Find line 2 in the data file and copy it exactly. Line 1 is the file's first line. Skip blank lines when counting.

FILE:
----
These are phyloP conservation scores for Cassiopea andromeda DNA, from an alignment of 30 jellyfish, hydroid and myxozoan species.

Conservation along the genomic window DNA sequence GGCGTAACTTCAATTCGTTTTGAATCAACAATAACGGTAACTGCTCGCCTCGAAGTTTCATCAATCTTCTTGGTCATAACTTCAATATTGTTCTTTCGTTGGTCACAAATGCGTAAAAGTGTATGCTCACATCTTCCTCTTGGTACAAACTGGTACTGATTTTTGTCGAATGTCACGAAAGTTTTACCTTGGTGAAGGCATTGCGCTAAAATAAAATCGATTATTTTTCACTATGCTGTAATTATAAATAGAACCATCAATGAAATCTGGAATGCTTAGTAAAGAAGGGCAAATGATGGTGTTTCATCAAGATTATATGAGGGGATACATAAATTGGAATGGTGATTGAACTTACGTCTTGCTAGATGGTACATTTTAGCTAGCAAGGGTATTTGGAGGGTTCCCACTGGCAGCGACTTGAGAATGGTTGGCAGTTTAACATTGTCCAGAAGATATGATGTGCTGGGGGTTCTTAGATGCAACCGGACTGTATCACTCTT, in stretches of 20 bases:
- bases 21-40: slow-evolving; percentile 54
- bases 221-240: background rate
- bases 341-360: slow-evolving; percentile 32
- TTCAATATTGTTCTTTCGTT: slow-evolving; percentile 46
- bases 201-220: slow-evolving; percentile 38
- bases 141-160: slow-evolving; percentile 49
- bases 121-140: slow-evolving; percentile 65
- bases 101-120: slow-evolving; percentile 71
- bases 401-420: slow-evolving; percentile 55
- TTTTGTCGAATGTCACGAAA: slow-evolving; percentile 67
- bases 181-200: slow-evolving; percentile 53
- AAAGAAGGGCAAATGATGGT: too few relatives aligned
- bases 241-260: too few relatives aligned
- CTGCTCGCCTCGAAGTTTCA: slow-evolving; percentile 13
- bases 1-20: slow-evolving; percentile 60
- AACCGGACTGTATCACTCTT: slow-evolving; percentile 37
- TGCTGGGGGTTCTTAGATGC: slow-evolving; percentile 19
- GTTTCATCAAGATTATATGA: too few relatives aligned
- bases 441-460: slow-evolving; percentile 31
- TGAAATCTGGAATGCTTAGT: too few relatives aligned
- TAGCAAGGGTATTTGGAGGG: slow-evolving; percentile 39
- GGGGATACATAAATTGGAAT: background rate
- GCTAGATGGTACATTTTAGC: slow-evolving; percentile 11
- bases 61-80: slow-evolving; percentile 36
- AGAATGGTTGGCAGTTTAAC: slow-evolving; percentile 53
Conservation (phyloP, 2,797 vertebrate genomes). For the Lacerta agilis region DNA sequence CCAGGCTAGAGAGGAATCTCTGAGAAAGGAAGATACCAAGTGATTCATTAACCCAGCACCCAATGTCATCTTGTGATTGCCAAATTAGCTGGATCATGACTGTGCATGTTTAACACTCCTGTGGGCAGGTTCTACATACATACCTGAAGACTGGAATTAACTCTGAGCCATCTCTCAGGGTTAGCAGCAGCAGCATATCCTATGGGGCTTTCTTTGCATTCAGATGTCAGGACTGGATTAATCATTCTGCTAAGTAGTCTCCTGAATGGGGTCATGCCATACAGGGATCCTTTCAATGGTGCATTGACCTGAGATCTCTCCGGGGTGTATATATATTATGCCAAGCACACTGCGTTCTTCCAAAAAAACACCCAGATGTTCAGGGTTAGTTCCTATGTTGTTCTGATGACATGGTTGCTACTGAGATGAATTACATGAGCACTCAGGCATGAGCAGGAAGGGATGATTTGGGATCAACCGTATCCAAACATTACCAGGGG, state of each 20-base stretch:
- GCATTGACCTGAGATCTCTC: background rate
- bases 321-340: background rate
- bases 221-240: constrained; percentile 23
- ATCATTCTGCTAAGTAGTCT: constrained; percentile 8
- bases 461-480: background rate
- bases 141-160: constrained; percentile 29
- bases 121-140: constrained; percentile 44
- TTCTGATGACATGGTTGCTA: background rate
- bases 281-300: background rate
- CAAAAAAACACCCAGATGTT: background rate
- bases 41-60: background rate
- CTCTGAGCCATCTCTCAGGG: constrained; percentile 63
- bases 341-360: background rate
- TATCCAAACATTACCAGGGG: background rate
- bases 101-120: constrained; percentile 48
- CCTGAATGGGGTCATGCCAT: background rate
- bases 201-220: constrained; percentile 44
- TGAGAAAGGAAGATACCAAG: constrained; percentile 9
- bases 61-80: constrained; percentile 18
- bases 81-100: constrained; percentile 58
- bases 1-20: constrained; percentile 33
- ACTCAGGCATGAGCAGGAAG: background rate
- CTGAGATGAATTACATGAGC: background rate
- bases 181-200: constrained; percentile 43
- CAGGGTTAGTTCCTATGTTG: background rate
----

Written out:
Conservation along the genomic window DNA sequence GGCGTAACTTCAATTCGTTTTGAATCAACAATAACGGTAACTGCTCGCCTCGAAGTTTCATCAATCTTCTTGGTCATAACTTCAATATTGTTCTTTCGTTGGTCACAAATGCGTAAAAGTGTATGCTCACATCTTCCTCTTGGTACAAACTGGTACTGATTTTTGTCGAATGTCACGAAAGTTTTACCTTGGTGAAGGCATTGCGCTAAAATAAAATCGATTATTTTTCACTATGCTGTAATTATAAATAGAACCATCAATGAAATCTGGAATGCTTAGTAAAGAAGGGCAAATGATGGTGTTTCATCAAGATTATATGAGGGGATACATAAATTGGAATGGTGATTGAACTTACGTCTTGCTAGATGGTACATTTTAGCTAGCAAGGGTATTTGGAGGGTTCCCACTGGCAGCGACTTGAGAATGGTTGGCAGTTTAACATTGTCCAGAAGATATGATGTGCTGGGGGTTCTTAGATGCAACCGGACTGTATCACTCTT, in stretches of 20 bases: